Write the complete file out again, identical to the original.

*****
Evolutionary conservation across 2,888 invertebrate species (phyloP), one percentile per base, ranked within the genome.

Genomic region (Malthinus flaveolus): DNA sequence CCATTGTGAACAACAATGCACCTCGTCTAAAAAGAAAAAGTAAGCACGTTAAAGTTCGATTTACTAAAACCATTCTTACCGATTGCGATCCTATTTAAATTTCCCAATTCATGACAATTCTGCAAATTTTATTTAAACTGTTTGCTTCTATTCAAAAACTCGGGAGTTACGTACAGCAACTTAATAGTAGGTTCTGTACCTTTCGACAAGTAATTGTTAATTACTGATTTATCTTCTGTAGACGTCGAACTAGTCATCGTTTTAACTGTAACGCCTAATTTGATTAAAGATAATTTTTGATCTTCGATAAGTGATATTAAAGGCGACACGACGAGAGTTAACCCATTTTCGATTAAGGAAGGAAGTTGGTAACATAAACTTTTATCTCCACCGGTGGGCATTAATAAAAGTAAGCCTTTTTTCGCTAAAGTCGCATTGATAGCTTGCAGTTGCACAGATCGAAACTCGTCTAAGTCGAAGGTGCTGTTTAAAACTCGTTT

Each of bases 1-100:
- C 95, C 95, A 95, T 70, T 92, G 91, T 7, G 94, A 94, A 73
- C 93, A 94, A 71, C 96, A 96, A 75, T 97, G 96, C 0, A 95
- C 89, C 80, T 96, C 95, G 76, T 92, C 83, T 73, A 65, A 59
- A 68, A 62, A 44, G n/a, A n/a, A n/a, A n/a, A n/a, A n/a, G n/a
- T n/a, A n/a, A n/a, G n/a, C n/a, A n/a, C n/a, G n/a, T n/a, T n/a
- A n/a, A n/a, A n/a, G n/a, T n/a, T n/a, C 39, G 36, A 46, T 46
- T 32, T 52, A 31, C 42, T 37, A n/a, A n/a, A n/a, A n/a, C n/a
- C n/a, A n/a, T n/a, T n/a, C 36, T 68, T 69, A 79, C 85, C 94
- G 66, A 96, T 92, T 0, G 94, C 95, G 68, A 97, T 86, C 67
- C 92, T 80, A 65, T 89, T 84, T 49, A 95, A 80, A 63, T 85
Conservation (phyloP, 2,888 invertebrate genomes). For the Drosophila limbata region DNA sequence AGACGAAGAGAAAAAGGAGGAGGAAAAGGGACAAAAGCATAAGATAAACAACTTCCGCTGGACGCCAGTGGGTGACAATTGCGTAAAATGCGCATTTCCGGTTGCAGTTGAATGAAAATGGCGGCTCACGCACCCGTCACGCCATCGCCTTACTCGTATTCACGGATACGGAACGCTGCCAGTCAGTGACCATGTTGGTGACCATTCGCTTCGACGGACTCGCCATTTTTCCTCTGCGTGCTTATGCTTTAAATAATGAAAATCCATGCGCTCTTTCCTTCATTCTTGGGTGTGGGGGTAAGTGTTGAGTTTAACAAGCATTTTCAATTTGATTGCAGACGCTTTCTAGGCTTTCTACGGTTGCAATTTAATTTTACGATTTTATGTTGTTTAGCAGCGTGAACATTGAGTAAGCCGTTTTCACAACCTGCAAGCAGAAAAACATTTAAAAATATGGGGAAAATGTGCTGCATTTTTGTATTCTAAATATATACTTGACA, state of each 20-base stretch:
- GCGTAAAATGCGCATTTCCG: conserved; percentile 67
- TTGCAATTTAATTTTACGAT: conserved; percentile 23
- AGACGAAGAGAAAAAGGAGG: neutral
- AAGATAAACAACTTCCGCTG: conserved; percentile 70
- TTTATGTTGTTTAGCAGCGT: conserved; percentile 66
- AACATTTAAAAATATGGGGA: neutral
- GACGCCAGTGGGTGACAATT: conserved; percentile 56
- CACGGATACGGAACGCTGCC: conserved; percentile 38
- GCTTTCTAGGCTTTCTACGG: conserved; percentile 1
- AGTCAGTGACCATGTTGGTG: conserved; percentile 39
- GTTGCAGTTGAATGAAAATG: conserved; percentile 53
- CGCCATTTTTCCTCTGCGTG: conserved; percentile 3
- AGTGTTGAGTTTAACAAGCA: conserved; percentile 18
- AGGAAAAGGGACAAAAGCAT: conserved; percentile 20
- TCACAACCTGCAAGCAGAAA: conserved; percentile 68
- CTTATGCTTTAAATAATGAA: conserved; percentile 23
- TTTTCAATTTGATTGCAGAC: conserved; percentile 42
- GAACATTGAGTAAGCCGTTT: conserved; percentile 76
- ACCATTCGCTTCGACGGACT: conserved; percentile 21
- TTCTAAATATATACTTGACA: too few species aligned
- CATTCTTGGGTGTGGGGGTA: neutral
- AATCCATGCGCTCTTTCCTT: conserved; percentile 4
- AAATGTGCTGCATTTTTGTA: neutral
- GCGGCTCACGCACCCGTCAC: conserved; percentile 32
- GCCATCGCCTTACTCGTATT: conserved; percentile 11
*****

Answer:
Evolutionary conservation across 2,888 invertebrate species (phyloP), one percentile per base, ranked within the genome.

Genomic region (Malthinus flaveolus): DNA sequence CCATTGTGAACAACAATGCACCTCGTCTAAAAAGAAAAAGTAAGCACGTTAAAGTTCGATTTACTAAAACCATTCTTACCGATTGCGATCCTATTTAAATTTCCCAATTCATGACAATTCTGCAAATTTTATTTAAACTGTTTGCTTCTATTCAAAAACTCGGGAGTTACGTACAGCAACTTAATAGTAGGTTCTGTACCTTTCGACAAGTAATTGTTAATTACTGATTTATCTTCTGTAGACGTCGAACTAGTCATCGTTTTAACTGTAACGCCTAATTTGATTAAAGATAATTTTTGATCTTCGATAAGTGATATTAAAGGCGACACGACGAGAGTTAACCCATTTTCGATTAAGGAAGGAAGTTGGTAACATAAACTTTTATCTCCACCGGTGGGCATTAATAAAAGTAAGCCTTTTTTCGCTAAAGTCGCATTGATAGCTTGCAGTTGCACAGATCGAAACTCGTCTAAGTCGAAGGTGCTGTTTAAAACTCGTTT

Each of bases 1-100:
- C 95, C 95, A 95, T 70, T 92, G 91, T 7, G 94, A 94, A 73
- C 93, A 94, A 71, C 96, A 96, A 75, T 97, G 96, C 0, A 95
- C 89, C 80, T 96, C 95, G 76, T 92, C 83, T 73, A 65, A 59
- A 68, A 62, A 44, G n/a, A n/a, A n/a, A n/a, A n/a, A n/a, G n/a
- T n/a, A n/a, A n/a, G n/a, C n/a, A n/a, C n/a, G n/a, T n/a, T n/a
- A n/a, A n/a, A n/a, G n/a, T n/a, T n/a, C 39, G 36, A 46, T 46
- T 32, T 52, A 31, C 42, T 37, A n/a, A n/a, A n/a, A n/a, C n/a
- C n/a, A n/a, T n/a, T n/a, C 36, T 68, T 69, A 79, C 85, C 94
- G 66, A 96, T 92, T 0, G 94, C 95, G 68, A 97, T 86, C 67
- C 92, T 80, A 65, T 89, T 84, T 49, A 95, A 80, A 63, T 85
Conservation (phyloP, 2,888 invertebrate genomes). For the Drosophila limbata region DNA sequence AGACGAAGAGAAAAAGGAGGAGGAAAAGGGACAAAAGCATAAGATAAACAACTTCCGCTGGACGCCAGTGGGTGACAATTGCGTAAAATGCGCATTTCCGGTTGCAGTTGAATGAAAATGGCGGCTCACGCACCCGTCACGCCATCGCCTTACTCGTATTCACGGATACGGAACGCTGCCAGTCAGTGACCATGTTGGTGACCATTCGCTTCGACGGACTCGCCATTTTTCCTCTGCGTGCTTATGCTTTAAATAATGAAAATCCATGCGCTCTTTCCTTCATTCTTGGGTGTGGGGGTAAGTGTTGAGTTTAACAAGCATTTTCAATTTGATTGCAGACGCTTTCTAGGCTTTCTACGGTTGCAATTTAATTTTACGATTTTATGTTGTTTAGCAGCGTGAACATTGAGTAAGCCGTTTTCACAACCTGCAAGCAGAAAAACATTTAAAAATATGGGGAAAATGTGCTGCATTTTTGTATTCTAAATATATACTTGACA, state of each 20-base stretch:
- GCGTAAAATGCGCATTTCCG: conserved; percentile 67
- TTGCAATTTAATTTTACGAT: conserved; percentile 23
- AGACGAAGAGAAAAAGGAGG: neutral
- AAGATAAACAACTTCCGCTG: conserved; percentile 70
- TTTATGTTGTTTAGCAGCGT: conserved; percentile 66
- AACATTTAAAAATATGGGGA: neutral
- GACGCCAGTGGGTGACAATT: conserved; percentile 56
- CACGGATACGGAACGCTGCC: conserved; percentile 38
- GCTTTCTAGGCTTTCTACGG: conserved; percentile 1
- AGTCAGTGACCATGTTGGTG: conserved; percentile 39
- GTTGCAGTTGAATGAAAATG: conserved; percentile 53
- CGCCATTTTTCCTCTGCGTG: conserved; percentile 3
- AGTGTTGAGTTTAACAAGCA: conserved; percentile 18
- AGGAAAAGGGACAAAAGCAT: conserved; percentile 20
- TCACAACCTGCAAGCAGAAA: conserved; percentile 68
- CTTATGCTTTAAATAATGAA: conserved; percentile 23
- TTTTCAATTTGATTGCAGAC: conserved; percentile 42
- GAACATTGAGTAAGCCGTTT: conserved; percentile 76
- ACCATTCGCTTCGACGGACT: conserved; percentile 21
- TTCTAAATATATACTTGACA: too few species aligned
- CATTCTTGGGTGTGGGGGTA: neutral
- AATCCATGCGCTCTTTCCTT: conserved; percentile 4
- AAATGTGCTGCATTTTTGTA: neutral
- GCGGCTCACGCACCCGTCAC: conserved; percentile 32
- GCCATCGCCTTACTCGTATT: conserved; percentile 11